Exposing Secretary Bernhardt’s Sabotage of Big Game Wildlife Corridors

A mule deer in a meadow in the Yosemite Valley, 2014.

Last Thursday, the Senate confirmed David Bernhardt to head the U.S. Department of the Interior (DOI). Already the most conflicted of President Donald Trump’s Cabinet nominees, Bernhardt is also now the interior secretary with the lowest level of senatorial approval in history. (see Methodology) And with ongoing investigations into his ethics and record keeping, Bernhardt starts his tenure on a shaky foundation.

During the confirmation process, senators confronted Bernhardt about his questionable ethics and suppression of science. And a number of senators sought assurances from Bernhardt that his so-called energy dominance agenda would not irrevocably harm the public lands and waters in their backyard. From preserving Florida’s coastline to respecting New Mexico’s cultural treasures, Bernhardt offered public and private assurances that he would listen to senators’ concerns when it comes to oil and gas drilling. However, senators who supported Bernhardt after these conversations would be well served to look beyond the secretary’s rhetoric.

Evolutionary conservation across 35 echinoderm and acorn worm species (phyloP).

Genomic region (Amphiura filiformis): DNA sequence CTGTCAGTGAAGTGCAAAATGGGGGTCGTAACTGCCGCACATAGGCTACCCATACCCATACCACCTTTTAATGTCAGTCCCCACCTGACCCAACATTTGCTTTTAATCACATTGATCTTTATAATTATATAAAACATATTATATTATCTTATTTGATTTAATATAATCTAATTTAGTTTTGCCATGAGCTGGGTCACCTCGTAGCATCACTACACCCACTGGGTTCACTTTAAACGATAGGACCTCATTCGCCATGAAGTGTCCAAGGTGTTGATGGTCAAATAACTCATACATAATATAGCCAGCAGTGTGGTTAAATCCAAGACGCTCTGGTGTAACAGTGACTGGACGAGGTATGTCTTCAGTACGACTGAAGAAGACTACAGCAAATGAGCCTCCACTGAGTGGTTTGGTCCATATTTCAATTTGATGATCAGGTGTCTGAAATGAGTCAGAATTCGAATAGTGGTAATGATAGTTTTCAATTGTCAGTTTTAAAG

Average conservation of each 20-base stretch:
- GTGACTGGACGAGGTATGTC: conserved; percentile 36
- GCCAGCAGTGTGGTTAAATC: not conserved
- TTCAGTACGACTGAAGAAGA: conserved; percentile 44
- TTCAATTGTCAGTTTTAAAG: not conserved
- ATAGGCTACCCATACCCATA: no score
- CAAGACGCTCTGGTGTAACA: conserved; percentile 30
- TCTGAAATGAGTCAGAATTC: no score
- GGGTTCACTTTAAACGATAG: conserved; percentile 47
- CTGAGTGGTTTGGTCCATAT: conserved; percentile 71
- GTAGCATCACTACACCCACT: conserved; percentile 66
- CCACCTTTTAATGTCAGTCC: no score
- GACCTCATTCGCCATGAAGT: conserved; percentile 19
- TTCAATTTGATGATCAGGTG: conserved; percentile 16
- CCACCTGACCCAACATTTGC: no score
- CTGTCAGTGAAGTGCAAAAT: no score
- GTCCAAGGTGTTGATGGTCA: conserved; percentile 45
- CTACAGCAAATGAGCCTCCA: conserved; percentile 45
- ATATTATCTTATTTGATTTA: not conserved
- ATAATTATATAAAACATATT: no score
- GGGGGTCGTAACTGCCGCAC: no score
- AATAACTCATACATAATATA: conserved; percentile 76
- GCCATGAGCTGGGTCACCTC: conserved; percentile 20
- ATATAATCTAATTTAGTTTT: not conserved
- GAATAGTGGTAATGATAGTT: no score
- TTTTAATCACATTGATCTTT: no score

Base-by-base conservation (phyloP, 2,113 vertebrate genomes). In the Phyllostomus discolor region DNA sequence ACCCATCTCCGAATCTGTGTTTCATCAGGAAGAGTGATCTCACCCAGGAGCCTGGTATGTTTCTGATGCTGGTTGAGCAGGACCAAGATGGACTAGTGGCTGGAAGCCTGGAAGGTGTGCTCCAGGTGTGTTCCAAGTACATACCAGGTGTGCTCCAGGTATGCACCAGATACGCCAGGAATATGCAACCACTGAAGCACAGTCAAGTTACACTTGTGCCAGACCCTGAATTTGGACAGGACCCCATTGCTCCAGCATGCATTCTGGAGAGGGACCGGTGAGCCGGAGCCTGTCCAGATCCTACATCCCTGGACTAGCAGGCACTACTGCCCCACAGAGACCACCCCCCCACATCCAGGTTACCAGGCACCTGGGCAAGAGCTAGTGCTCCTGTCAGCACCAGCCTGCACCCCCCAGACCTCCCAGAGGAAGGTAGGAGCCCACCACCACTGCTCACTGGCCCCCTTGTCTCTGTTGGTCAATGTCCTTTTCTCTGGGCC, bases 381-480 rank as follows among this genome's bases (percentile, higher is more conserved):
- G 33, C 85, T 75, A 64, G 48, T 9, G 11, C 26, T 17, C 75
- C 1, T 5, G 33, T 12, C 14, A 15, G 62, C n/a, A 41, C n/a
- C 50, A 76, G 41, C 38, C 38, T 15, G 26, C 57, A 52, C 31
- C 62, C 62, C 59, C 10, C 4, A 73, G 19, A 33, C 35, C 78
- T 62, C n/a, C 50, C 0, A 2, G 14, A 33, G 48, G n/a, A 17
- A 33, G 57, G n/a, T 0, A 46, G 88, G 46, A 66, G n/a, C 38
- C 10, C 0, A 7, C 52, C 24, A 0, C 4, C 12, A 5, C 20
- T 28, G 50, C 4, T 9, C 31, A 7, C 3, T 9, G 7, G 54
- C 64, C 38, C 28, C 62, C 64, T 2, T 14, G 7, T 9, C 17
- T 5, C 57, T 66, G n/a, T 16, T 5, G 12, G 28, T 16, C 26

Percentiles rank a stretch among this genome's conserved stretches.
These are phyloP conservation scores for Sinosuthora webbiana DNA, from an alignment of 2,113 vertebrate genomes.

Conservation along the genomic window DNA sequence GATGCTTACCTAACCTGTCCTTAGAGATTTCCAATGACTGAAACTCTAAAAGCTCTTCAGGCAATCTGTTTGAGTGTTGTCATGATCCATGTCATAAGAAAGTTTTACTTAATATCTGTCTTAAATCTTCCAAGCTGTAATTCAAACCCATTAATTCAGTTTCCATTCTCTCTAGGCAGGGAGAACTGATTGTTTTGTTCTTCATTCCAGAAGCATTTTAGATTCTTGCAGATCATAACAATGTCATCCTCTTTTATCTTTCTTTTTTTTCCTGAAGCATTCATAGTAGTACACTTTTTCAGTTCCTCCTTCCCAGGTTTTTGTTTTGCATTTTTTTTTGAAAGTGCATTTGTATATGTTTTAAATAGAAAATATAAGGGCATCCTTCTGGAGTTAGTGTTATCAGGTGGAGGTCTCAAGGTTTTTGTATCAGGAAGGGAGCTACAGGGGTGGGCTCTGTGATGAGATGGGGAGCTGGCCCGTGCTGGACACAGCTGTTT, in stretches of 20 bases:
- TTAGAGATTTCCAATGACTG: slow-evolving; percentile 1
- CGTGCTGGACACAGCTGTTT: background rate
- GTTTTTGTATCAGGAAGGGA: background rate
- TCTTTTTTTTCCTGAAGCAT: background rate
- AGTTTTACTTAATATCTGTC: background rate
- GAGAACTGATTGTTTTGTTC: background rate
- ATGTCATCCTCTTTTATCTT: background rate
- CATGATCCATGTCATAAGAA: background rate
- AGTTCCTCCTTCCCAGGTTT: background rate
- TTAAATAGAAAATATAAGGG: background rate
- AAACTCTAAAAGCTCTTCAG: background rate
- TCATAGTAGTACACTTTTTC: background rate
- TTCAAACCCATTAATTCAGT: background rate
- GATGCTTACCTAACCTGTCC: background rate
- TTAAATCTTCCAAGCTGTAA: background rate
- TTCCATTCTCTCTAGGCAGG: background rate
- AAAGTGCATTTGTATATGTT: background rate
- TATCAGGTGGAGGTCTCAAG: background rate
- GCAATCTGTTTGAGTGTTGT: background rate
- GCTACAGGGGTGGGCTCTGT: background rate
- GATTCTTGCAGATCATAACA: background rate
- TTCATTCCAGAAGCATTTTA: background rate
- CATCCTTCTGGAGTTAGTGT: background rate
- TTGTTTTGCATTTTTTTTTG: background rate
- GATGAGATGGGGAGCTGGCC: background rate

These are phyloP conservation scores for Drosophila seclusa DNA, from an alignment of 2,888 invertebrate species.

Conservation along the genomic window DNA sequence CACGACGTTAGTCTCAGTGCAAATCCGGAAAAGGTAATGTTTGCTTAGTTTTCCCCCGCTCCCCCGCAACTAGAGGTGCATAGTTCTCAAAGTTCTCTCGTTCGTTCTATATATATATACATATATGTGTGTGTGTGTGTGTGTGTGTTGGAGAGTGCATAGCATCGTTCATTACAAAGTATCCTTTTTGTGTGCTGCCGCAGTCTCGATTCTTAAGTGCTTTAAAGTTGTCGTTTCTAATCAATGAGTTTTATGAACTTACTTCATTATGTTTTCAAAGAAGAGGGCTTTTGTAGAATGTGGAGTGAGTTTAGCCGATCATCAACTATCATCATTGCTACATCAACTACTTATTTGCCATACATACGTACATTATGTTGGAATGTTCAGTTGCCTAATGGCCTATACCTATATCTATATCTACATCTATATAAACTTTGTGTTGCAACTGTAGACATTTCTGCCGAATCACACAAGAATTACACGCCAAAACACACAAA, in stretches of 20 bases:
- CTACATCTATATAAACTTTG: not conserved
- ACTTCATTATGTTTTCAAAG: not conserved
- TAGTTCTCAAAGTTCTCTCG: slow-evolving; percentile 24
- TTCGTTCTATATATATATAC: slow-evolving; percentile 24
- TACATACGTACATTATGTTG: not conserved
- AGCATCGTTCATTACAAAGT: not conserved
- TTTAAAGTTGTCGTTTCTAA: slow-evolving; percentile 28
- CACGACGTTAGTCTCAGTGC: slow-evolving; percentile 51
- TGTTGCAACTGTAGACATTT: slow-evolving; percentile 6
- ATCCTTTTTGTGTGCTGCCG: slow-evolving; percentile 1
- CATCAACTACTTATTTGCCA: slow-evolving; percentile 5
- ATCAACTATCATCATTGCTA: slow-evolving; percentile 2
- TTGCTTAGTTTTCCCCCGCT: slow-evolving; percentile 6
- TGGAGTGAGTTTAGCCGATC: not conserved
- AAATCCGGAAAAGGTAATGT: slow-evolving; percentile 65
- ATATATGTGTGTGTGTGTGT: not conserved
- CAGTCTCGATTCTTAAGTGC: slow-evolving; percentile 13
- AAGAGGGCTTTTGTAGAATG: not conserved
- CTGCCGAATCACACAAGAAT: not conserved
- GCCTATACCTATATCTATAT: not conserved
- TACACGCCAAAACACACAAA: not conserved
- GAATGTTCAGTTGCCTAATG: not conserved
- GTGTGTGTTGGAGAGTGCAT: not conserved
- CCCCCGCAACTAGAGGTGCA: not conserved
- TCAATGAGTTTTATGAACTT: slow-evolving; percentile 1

Throughout the past two years that Bernhardt has been deputy secretary and acting secretary at the DOI, his rhetorical commitments to wildlife and conservation haven’t matched the reality of his actions.

Rhetoric: Bernhardt has made sportsmen’s issues and protecting wildlife corridors a core part of his agenda at the DOI. He refers to the DOI’s commitment to sportsmen frequently at events and on social media, calling the protection of migration corridors “a priority.” In February 2018, then-Interior Secretary Ryan Zinke tapped Bernhardt to lead the implementation of a secretarial order to support key habitat for big game species such as elk, mule deer, and pronghorn, including by avoiding and minimizing development in critical winter ranges and migration corridors.

Reality: Despite these appearances, the Trump administration’s Interior Department has proven to be singularly committed to getting leases of public lands and waters into hands of the oil and gas industry. Since January 2017, the Trump administration has offered more than 4,500 oil and gas leases in the West—and this activity is only on the rise. Last year alone, the Bureau of Land Management (BLM) offered 450 percent more western acres to the oil and gas industry than it did in 2016.